Competitive Showjumping for the Non-Horsey Folks

Published 10:00 pm Thursday, August 28, 2014

By Julia Lourie
Growing up as a competitive showjumper, I was always asked the same question on Mondays in school: “Did you win your race this weekend?” While well-intentioned, the biggest problem with this question is that I was not a jockey, and I hadn’t been racing at all. I was a competitive showjumper. Though horses may be ridden in many ways, in America racing remains the most well-known, particularly since it is televised throughout the year. Showjumping has remained a bit opaque, formerly a sport reserved for the very wealthy and today one that remains more than a little confusing for most people. Now, people from all over the country of all ages and from all different backgrounds compete in showjumping, and the sport has been steadily opening up to the public and inviting in new spectators and competitors alike.
The word “showjumping” refers firstly to an “English” style of riding, meaning the riders are not in the big horned saddles that you see in cowboy movies. Those horned saddles are part of the “Western” style of riding, which includes disciplines like rodeo. For however deep and horned the Western saddle is, the English saddle is flat and smooth. When watching English riding competitions, the most distinguishable features of the style are this flat leather saddle and the outfit the riders wear, which is typically beige pants, white collared shirt, blue sports coat, tall black boots, and a black riding helmet.
Within the category of “showjumping,” there are 5 disciplines. These disciplines are: Jumpers, Hunters, Equitation, Eventing, and Dressage. This article will shed light on three of those disciplines: Jumpers, Hunters, and Equitation. Information on the other disciplines will follow in coming weeks. In the Jumpers, competitors are judged objectively based on both their speed and their ability to not knock any fences down. Of the three showjumping disciplines, this is the only one that is judged based on objective facts rather than a person’s subjective judgment. Because of this, the attire of the riders becomes less important. On some days, you may see Jumper riders competing in beige pants and a colorful polo shirt, with no sportscoat. When competing in the Jumpers, one always wishes to do a “clear” round, meaning one has left all of the fences up and completed the course of jumps within the “Time Allowed,” which is how many seconds you’re given to finish the course within. Depending on the format of the class, most Jumper classes will have a first round featuring about 12 jumps, and then an abbreviated second round called a “jumpoff”, featuring fewer jumps than the previous round and the winner of which is based on going clear and having the fastest speed. In Jumpers, you keep score by tracking “faults,” or penalties incurred while on course. If a horse stops in front of a jump, that is a “refusal” and counts as 4 faults. A second refusal results in elimination. Knocking a rail down also counts as 4 faults, and you get 1 “time fault” for every second you are over the Time Allowed. A clear round means you had no faults whatsoever.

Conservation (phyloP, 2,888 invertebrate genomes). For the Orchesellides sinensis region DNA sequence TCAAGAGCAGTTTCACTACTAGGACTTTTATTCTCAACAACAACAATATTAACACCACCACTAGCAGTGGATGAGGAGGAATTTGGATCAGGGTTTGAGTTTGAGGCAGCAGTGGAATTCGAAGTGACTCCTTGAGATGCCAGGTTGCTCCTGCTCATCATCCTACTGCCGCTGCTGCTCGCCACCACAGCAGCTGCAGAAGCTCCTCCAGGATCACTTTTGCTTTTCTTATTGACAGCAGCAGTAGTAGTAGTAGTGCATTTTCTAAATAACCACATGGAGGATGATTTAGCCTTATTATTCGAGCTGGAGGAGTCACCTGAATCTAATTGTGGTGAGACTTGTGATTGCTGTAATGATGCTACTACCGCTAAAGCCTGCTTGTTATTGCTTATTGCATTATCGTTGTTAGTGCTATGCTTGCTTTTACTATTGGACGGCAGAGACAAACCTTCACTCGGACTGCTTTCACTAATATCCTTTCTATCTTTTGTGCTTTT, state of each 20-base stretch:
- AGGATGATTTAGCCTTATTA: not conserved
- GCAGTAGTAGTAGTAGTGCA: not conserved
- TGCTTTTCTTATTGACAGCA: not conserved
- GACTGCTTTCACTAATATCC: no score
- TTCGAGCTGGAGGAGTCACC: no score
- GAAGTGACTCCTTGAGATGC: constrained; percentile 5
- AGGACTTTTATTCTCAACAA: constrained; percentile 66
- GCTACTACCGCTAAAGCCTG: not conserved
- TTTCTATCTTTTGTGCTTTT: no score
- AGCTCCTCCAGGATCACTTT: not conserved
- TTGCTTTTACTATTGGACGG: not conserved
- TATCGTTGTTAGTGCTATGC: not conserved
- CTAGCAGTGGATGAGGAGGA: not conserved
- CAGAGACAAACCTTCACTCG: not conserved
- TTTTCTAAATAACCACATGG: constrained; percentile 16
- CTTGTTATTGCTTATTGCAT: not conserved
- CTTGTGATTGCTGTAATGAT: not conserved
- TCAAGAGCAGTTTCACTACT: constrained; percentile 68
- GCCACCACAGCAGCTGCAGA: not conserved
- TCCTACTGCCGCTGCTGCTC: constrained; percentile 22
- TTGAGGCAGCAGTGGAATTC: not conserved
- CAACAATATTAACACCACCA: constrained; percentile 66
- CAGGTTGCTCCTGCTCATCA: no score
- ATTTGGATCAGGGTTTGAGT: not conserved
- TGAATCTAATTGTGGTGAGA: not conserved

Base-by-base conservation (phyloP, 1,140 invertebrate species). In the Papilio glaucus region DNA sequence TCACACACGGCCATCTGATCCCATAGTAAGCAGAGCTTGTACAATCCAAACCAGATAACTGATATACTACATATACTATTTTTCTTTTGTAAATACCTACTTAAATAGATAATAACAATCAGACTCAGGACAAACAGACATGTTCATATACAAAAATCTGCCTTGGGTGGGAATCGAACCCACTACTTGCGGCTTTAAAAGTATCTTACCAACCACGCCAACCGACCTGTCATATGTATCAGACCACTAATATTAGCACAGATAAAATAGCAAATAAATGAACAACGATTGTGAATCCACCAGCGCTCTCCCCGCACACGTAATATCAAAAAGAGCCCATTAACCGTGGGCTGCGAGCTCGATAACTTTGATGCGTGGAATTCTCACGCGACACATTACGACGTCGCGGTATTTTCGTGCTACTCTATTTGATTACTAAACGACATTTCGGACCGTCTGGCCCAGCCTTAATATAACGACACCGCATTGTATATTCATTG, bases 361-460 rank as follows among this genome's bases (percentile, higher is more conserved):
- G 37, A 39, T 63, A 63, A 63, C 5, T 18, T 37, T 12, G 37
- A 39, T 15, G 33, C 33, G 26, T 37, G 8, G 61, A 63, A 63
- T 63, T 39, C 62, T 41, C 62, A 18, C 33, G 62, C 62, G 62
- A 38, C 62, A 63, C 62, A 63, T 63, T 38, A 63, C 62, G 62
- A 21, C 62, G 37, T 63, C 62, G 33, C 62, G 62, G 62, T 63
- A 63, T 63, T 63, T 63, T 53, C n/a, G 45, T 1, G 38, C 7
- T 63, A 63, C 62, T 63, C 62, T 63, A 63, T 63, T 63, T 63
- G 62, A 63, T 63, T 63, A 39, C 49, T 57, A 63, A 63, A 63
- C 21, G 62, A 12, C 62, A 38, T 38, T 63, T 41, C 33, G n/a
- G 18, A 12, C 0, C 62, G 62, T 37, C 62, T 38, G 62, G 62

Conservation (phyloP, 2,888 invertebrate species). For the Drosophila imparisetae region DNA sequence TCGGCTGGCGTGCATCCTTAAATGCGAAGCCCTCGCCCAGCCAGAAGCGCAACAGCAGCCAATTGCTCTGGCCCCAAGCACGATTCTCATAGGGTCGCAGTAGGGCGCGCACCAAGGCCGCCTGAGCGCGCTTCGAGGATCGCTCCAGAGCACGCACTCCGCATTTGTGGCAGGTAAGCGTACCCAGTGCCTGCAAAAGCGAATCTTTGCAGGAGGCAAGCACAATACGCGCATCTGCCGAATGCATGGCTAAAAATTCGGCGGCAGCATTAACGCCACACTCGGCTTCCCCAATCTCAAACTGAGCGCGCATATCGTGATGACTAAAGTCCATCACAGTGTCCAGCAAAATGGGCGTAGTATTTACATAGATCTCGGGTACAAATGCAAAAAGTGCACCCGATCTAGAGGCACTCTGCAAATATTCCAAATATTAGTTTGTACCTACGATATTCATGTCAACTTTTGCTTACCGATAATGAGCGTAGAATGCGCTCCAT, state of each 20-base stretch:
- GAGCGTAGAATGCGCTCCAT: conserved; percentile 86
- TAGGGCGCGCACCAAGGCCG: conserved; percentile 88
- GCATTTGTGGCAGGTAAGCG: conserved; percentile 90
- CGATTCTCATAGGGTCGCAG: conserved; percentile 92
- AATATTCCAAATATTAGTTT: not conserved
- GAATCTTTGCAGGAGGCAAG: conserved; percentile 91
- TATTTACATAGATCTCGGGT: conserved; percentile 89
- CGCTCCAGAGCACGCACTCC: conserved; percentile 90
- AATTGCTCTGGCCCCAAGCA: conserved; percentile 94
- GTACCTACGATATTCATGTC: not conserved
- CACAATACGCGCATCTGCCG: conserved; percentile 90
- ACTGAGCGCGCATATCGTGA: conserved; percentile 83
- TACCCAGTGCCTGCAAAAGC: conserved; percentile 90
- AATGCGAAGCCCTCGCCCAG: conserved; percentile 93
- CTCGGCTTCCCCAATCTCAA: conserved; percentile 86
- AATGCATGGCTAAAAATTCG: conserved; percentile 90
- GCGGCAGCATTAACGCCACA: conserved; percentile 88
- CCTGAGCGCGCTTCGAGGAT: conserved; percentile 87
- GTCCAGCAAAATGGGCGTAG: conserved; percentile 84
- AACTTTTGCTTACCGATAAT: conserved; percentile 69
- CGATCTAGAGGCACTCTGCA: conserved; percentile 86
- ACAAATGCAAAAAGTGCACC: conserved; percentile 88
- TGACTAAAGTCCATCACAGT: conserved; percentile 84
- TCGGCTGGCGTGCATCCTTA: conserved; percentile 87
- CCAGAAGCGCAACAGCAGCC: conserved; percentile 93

The second discipline is the Hunters. The Hunters are all about the beauty, grace, movement, and conformation of the horse being shown. The rider must look presentable, and will be seen in the traditional sportscoat, but the rider is not the focus of these classes. The judges of these classes look to the horse, taking into account such things as if the horse holds its knees nice and square over a jump, how low or high the horse holds its head while cantering, and how graceful and fluid its gaits are. In the Hunters, speed is not a determining factor of who will win, and it is actually preferable to have a slow and languid pace. The Hunters are about attention to detail when it comes to the horse; the horse should look presentable and clean, well groomed, and with braids in its mane and tale.
The last discipline is the Equitation, which is similar to the Hunters. But instead of the focus being on the horse, it is now on the rider. In the Equitation, young men and women try their hardest to maintain excellent posture, such as having a tall back and keeping their heels pointed down to the ground. Judges in this discipline are basing their scores on the tidiness of the rider, the way the rider handles his or her horse, the way the rider holds his or her body both while jumping and while cantering, and is generally based on the judgment of the rider’s form and technical capability. Both Hunter and Equitation classes have “flat” classes, where horses do not jump any jumps at all. These classes are also sometimes referred to as “undersaddle” classes. Competitors in both Hunter and Jumper classes will receive scores on a scale ranging up to a perfect 100, though these scores are not always announced out loud. At some competitions, riders’ scores are announced as they leave the ring (e.g. “Britney receives a score of 86”), yet at other competitions the results are not announced publicly and are only known by the judge.
A handy way to remember the differences between these three disciplines is Hunters are for Horses, Equitation is for Equestrians, and Jumpers are for Jumping and going fast. In the future, this column will delve further into interesting and educational horse show information, in the hopes of helping new visitors to the sport have exciting and meaningful experiences at the showgrounds.

Provided by Julia Lourie, Programming and Media Associate at Tryon International Equestrian Center

Sign up for our daily email newsletter

Get the latest news sent to your inbox